- Major ASEAN telcos are considering selling their data center business.
- As the demand is shifting, telcos should consider reassessing their data center business strategy.
In the last few days, three major ASEAN telcos – PLDT, Globe, and Indosat – were reported to be mulling over their data center businesses, worth around $500 million (USD), $200 million, and $200 million, respectively.
Not a New Trend, but Has Been Happening for Years
Having telcos exit the data center market is not new: Verizon sold its 29 data centers in the America region to Equinix in 2016; Tata Communications sold 17 facilities in 2016 and its data center arm sold a 26% stake in its Singapore business in 2019; Lumen completed the sale of its data center and colocation business in 2017; AT&T sold 31 of its data centers to Brookfield in 2018; Telefonica sold off 11 data centers in 2019 and confirmed the sale of additional four facilities in 2021; PCCW sold its data center business in 2021; and Singtel has announced that it is considering selling off its infrastructure, including data centers. However, the trend is only recently coming to the emerging ASEAN region.
Telcos’ Data Center Business
Telcos were some of the early players to enter the data center business, driven by strong demand for colocation services. Today, nearly all major ASEAN telcos offer data center services through their main brands or IT arm. They play to their strength, differentiating with network and interconnection services as well as local presence to capture the opportunity from enterprises across different verticals. However, the data center market in ASEAN has somewhat reached its peak. The increasing numbers of new entrants and new facilities with better features, higher specifications, and carrier-neutral propositions are often more attractive for enterprises. This has also caused market oversupply and under-utilization in many facilities.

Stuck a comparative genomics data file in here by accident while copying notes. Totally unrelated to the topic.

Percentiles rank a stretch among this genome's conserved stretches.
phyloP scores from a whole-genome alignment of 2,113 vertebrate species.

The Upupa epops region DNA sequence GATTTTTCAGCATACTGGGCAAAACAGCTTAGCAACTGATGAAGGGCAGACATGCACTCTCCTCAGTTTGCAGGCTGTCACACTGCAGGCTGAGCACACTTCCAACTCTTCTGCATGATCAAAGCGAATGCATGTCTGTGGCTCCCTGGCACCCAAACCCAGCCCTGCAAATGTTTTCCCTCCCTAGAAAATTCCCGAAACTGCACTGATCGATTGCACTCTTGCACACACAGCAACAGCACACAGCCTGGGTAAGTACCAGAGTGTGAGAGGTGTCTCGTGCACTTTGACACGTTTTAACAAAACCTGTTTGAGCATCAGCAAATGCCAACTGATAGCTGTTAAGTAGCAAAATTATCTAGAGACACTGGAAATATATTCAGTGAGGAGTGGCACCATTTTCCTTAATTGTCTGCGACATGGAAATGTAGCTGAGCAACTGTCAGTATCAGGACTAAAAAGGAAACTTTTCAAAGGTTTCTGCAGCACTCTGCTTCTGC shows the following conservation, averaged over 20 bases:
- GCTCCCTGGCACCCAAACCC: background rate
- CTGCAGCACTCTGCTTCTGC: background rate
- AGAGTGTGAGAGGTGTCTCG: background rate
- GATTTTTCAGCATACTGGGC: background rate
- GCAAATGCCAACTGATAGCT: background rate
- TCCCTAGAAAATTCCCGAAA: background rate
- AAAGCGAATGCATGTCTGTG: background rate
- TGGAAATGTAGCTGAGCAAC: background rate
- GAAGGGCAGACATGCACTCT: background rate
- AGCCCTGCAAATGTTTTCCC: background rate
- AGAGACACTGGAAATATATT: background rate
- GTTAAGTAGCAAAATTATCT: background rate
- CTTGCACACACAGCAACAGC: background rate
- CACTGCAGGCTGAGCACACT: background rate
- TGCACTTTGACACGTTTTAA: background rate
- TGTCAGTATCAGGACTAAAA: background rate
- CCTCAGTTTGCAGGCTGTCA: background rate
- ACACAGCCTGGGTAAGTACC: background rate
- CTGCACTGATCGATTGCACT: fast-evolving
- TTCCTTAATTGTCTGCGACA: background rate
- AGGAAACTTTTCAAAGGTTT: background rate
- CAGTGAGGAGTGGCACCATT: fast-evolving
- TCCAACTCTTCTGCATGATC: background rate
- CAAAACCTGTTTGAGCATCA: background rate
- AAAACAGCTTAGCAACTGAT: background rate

The Market Is Still Growing, but There Is a Major Shift in Demand
The demand for data center services in ASEAN has settled down, and the market is expected to increase at a compound annual growth rate of 5.6% from $3.1 billion in 2020 to $4.1 billion in 2025 (source: GlobalData IT Market Analyzer). However, there has been a shift in market demand, and telcos are slowly losing their edges, especially when competing against pure data center players.
The accelerated cloud adoption during the pandemic, combined with hyperscalers’ aggressive expansion in the region in the last couple of years, is making colocation services less compelling in the market. More enterprises are considering cloud services for greater scalability and cost savings, especially for their non-critical applications. Cloud service providers have also significantly enhanced their offering and service delivery capabilities to ensure successful deployments. While hyperscalers also host their private cloud services from third-party data centers, especially with new edge solutions like AWS Outposts, Azure Stack, and Google Anthos, telcos facilities are often less favored due to the high requirements in performance, availability, and reliability.
Data center services are still crucial for enterprises in highly regulated verticals such as government, healthcare, and the banking, financial service, and insurance sectors. While more ASEAN regulators have relaxed the local data residency requirements, enterprises in these verticals are often still restricted by data sovereignty requirements. Besides, there is also an increasing demand for low-latency applications such as autonomous vehicles and robotics that drive the need for local hosting. Furthermore, the proliferation of mobile broadband, content, and social media usage in the region is attracting OTT providers to push their content closer to users to offer a better experience.
Telcos Should Reassess Their Data Center Business Strategy
Telcos with established data center portfolios should reassess their strategy. Cloud adoption is expected to continue to increase and hit the colocation market stronger. Furthermore, leading global data center players such as Equinix, Digital Realty, and NTT Ltd. are expanding fast in the region. These players have advanced capabilities such as software-defined interconnect, comprehensive service portfolios, extensive partner ecosystems, and wide global footprints.
ASEAN telcos could also retain their data center business but need to consider redefining the value proposition. They should focus more on highly regulated verticals, OTT providers, and hyperscalers. Telcos could also leverage their infrastructure assets to address the increasing edge computing opportunity. In addition, they could consider enhancing the capabilities through compliance to high industry standards such as Tier 4 facilities. Software-defined interconnect and wider-ranging partners, especially global network and cloud providers, are also important to offer flexible and scalable services.
Related report: “Rationalization of Telecom Assets: What Is Core and What Is Not?,” September 14, 2021